You may ask: "Sounds like an oxymoron."
1933 Quilt exhibit by
the Mokihana Club at Kauai’s Lihue Parish Hall.
Pictured from left to right: Adelaide Giffard (carting
wool), Milia Kaiiawe, Mrs. Leialoha Kanoho, Mrs.
Ah Kau Luk, Mrs. Malina, and Mrs. Montgomery (quilting).
While at sea level the summer temperatures average
85 degrees and winter temperatures 78 degrees; with
each 1000 foot rise in elevation, temperatures can drop
3.5 degrees. A cozy Hawaiian quilt can be just the ticket
if you live in the mountains.
Hawaiians were making cloth well before the arrival
of explorers, merchants, whalers and missionaries and
Captain James Cook's discovery of the Hawaiian Islands
in 1778. Tapa, a paperlike fabric, had a variety of
uses, including clothing, bed coverings, burial wrappings,
ceremonial flags, streamers for masts of outrigger canoes,
and lamp wicks. This tapa was made from the inner bark
of the paper mulberry plant, wauke. Women used wooden
mallets to pound the strips of bark together to form
sheets of various sizes, textures, and thickness. The
sheets were sewn together using bird bone or hardwood
needles and a thread twisted from bits of natural bark
fiber. They could be colored with natural dyes and decorated
with designs from their natural world. Brushes and bamboo
stamps were used and leaves dipped in pigment could
be pressed on the cloth. Layers were attached to each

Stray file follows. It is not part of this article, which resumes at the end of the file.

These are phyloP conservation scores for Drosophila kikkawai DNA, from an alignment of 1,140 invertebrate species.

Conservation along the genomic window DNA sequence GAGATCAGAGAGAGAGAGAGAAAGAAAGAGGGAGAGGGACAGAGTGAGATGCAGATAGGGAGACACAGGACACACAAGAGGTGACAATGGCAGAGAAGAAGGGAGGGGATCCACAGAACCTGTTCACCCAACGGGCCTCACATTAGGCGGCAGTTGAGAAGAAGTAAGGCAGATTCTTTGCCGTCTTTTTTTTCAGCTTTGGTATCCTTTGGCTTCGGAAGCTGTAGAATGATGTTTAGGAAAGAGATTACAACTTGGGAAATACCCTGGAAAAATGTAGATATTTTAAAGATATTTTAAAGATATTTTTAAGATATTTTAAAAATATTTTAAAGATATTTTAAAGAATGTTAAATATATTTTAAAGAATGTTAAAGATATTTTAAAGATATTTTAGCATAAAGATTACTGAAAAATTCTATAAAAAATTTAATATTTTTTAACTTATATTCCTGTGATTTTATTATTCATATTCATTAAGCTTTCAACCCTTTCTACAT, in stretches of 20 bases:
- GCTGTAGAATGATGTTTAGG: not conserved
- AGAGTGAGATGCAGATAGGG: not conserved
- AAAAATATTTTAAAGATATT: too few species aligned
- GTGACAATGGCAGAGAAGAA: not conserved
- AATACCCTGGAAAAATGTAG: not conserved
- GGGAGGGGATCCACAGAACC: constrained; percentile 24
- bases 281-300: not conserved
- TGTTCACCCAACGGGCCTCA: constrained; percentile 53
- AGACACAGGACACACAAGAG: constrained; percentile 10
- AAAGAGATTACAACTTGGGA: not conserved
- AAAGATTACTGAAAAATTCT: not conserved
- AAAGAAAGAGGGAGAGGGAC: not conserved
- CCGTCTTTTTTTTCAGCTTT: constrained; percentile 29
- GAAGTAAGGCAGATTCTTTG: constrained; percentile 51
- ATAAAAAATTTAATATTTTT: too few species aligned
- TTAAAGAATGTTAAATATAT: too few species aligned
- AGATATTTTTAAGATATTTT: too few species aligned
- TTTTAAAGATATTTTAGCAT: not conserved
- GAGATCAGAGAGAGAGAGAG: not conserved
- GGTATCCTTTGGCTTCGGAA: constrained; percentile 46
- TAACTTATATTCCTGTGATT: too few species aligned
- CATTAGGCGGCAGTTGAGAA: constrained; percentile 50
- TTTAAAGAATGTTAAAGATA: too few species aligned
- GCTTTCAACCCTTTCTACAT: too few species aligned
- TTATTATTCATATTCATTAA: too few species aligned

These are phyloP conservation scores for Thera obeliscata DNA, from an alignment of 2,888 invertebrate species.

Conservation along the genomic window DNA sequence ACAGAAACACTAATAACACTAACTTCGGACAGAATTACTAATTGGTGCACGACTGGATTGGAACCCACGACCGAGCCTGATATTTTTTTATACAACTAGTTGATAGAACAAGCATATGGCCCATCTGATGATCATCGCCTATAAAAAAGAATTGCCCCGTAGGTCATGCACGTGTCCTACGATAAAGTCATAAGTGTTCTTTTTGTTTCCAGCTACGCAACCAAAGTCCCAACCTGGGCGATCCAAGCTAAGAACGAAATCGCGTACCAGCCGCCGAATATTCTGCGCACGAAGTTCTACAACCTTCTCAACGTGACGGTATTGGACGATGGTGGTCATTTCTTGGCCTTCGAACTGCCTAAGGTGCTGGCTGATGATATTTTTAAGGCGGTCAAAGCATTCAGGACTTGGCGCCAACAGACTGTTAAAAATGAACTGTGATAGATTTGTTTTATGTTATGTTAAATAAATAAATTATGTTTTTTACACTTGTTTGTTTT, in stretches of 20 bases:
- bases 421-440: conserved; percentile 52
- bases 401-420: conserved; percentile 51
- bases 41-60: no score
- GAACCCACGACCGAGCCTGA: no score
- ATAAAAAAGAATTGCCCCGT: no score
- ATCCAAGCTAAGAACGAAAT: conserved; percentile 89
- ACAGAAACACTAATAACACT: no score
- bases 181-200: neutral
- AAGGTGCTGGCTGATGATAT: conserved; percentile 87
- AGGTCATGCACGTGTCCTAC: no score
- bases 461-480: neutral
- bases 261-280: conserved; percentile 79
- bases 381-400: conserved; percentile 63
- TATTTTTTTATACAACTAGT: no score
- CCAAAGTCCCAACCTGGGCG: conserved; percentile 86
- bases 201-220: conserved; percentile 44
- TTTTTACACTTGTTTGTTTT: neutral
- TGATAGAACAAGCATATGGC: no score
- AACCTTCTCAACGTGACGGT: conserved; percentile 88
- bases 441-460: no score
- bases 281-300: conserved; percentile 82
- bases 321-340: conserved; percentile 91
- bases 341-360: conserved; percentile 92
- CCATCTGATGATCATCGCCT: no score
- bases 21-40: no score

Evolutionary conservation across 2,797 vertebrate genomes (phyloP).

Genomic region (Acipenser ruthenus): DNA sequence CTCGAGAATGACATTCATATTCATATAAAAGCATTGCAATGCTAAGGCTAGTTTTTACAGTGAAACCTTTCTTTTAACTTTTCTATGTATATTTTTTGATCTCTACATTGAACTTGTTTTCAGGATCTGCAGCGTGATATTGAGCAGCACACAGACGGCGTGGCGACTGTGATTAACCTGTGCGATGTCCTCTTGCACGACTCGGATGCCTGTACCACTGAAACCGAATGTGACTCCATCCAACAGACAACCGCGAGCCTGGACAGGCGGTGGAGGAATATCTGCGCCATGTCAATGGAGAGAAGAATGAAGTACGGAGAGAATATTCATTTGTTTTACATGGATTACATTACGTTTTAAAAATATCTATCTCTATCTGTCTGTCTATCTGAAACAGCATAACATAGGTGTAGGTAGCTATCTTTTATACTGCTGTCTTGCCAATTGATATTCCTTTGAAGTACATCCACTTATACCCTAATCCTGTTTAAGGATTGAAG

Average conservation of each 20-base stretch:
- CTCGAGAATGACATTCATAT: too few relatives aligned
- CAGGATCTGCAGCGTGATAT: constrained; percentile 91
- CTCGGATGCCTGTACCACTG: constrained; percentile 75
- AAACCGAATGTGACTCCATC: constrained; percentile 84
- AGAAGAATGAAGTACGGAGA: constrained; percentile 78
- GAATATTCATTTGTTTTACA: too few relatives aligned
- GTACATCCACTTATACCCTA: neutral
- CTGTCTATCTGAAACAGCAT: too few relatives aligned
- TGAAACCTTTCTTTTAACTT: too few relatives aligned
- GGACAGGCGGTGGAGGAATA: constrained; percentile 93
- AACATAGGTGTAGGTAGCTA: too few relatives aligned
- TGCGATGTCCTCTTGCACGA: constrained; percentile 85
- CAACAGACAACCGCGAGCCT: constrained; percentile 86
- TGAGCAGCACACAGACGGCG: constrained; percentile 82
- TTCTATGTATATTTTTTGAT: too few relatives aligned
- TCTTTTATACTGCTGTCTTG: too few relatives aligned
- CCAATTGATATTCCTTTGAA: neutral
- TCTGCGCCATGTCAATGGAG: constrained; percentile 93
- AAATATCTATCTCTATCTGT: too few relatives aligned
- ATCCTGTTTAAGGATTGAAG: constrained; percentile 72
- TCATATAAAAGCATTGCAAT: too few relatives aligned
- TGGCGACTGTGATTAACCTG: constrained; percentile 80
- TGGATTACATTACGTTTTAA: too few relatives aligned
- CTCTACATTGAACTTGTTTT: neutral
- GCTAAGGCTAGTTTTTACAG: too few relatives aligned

other by beating along one edge of the tapa by gluing
them together with diluted poi, a food made from taro
Bedding consisted of multilayered mats piled on the
floor, undecorated inner sheets of the kapa moe, and
topped by a colored or decorated sheet called kilohana.
It is uncertain how the Hawaiian quilts of today evolved,
but it is believed that the missionary influence in
the 1800's was significant. Other possible influences
include the explorers, whalers, fur traders, and merchants
who frequented the Hawaiian shores. Oriental and Russian
ships brought goods to and from China. Ships from Britain,
France and Spain also came to trade. Hawaiians were
fascinated by these visitors and observed them closely,
often incorporating these new ways of life into their
When missionaries from New England arrived in 1820,
the women brought with them their quilts, prized for
their sentimental value rather than for necessity. Missionary
women believed it was important for Hawaiian women to
learn how to sew in the Eruopean style and used patchwork
techniques to illustrate the different sewing skills.
The first Hawaiian quilting circle was held on the decks
of the Thaddeus with the Royal wives of two reigning
chiefs in attendance. Sewing was first taught informally
in homes, and in 1830 was added to the school curriculum.
Western cloth was introduced and calicoes, chintzes,
and Chinese silks became available. Cotton was grown
on Maui and Oahu in the 19th century, but cotton gins
for processing were quite rare. Most cotton fabric was
imported and expensive.
It is uncertain how the unique style of Hawaiian quilting
emerged. Perhaps Hawaiian women thought it odd to cut
cloth into pieces just to sew it together again. Also
Hawaiians were raised to never waste anything they used,
and time was precious to them. Perhaps it was the lack
of scrap materials to make the patchwork quilts. The
cut paper art know as scherenschnitte was brought to
the Hawaiian Islands by German-American missionaries
in the 1860's. A legend tells us that the first design
was inspired by leaf patterns falling on fabric laid
out to dry. In any event, by the 1870's the Hawaiians